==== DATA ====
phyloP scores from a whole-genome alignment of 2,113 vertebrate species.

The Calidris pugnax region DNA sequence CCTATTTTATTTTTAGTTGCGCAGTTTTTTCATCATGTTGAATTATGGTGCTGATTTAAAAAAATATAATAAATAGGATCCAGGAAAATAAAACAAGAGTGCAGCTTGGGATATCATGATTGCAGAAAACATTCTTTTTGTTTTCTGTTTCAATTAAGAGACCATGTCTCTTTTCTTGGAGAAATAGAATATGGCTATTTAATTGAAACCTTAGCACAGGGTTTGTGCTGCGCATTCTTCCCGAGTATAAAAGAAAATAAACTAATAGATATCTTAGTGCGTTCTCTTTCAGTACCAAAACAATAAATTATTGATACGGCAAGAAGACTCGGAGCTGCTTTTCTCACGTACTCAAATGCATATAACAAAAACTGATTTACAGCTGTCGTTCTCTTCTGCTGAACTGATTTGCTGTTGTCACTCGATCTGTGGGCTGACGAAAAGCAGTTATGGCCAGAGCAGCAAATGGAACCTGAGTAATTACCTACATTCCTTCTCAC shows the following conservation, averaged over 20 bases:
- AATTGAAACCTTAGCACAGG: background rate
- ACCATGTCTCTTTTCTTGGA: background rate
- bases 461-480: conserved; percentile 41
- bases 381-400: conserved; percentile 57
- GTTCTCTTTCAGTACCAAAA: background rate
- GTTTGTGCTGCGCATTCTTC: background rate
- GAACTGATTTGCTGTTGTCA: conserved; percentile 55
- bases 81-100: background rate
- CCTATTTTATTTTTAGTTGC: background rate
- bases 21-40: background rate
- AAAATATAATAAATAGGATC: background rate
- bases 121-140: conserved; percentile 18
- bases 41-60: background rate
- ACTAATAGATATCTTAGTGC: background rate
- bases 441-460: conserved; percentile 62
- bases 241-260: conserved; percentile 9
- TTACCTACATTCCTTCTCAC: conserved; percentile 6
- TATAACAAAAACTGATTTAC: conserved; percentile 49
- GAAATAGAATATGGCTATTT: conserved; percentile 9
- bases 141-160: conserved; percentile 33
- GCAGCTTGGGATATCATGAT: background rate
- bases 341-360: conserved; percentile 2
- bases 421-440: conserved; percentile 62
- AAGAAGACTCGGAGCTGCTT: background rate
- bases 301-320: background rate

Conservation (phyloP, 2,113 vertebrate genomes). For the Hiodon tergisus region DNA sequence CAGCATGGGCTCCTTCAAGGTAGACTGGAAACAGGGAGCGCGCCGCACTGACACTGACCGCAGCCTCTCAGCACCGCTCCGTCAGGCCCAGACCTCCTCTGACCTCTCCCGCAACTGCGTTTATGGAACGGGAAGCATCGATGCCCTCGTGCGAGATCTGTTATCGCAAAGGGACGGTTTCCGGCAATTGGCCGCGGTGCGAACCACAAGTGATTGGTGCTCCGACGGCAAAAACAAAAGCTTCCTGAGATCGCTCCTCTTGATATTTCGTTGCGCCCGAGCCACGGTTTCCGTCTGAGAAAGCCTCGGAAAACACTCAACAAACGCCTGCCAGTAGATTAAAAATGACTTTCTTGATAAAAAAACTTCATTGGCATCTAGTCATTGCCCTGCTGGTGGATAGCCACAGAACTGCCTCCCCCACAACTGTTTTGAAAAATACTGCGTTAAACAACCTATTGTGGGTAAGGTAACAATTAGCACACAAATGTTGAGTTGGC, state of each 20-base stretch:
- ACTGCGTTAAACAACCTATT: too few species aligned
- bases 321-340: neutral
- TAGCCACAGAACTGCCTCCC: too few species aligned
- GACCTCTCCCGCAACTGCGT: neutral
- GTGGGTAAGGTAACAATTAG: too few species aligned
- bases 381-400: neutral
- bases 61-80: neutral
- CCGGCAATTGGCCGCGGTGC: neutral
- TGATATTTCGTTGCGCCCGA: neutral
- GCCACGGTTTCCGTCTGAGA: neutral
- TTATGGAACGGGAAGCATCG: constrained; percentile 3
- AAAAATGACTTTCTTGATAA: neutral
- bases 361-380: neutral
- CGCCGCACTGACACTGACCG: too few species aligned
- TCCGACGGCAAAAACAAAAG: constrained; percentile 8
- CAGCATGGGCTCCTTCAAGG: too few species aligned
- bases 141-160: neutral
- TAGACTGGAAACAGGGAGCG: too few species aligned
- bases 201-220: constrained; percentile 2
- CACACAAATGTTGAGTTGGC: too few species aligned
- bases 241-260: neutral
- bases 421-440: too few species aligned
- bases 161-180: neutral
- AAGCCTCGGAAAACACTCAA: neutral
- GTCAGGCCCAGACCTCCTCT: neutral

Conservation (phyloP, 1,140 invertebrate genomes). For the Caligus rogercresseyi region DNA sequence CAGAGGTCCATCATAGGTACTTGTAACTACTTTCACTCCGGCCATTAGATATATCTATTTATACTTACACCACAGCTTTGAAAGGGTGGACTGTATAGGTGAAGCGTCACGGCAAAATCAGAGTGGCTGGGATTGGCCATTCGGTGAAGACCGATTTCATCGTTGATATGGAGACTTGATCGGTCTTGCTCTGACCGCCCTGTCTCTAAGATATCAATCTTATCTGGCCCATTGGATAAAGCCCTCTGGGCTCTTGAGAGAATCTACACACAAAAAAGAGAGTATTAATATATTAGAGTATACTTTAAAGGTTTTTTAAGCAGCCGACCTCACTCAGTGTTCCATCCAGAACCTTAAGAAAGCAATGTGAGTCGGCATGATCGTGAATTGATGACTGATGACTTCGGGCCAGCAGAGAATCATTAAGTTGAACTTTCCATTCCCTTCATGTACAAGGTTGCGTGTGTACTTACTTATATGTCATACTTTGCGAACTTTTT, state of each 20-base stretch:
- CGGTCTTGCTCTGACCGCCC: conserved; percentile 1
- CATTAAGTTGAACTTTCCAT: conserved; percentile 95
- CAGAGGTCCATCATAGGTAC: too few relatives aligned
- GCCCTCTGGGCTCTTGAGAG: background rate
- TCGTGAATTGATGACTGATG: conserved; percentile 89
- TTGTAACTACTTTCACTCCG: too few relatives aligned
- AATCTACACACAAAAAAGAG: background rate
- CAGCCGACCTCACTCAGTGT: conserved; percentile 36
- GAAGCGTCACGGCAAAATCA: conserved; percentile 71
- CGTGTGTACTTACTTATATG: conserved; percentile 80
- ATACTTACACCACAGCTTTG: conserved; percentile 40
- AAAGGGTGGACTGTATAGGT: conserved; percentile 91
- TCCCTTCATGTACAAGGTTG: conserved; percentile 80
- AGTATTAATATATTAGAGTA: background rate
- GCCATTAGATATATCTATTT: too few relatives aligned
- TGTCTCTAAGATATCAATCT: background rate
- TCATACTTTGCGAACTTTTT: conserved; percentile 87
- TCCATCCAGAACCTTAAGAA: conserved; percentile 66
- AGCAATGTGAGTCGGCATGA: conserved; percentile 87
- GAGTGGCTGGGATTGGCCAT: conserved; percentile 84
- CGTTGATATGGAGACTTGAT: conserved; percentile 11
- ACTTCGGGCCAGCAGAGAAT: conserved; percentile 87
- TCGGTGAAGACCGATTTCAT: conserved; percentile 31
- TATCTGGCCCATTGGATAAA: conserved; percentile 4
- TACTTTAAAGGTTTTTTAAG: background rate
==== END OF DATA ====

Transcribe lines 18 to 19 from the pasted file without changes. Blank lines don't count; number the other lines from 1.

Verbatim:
- bases 241-260: conserved; percentile 9
- TTACCTACATTCCTTCTCAC: conserved; percentile 6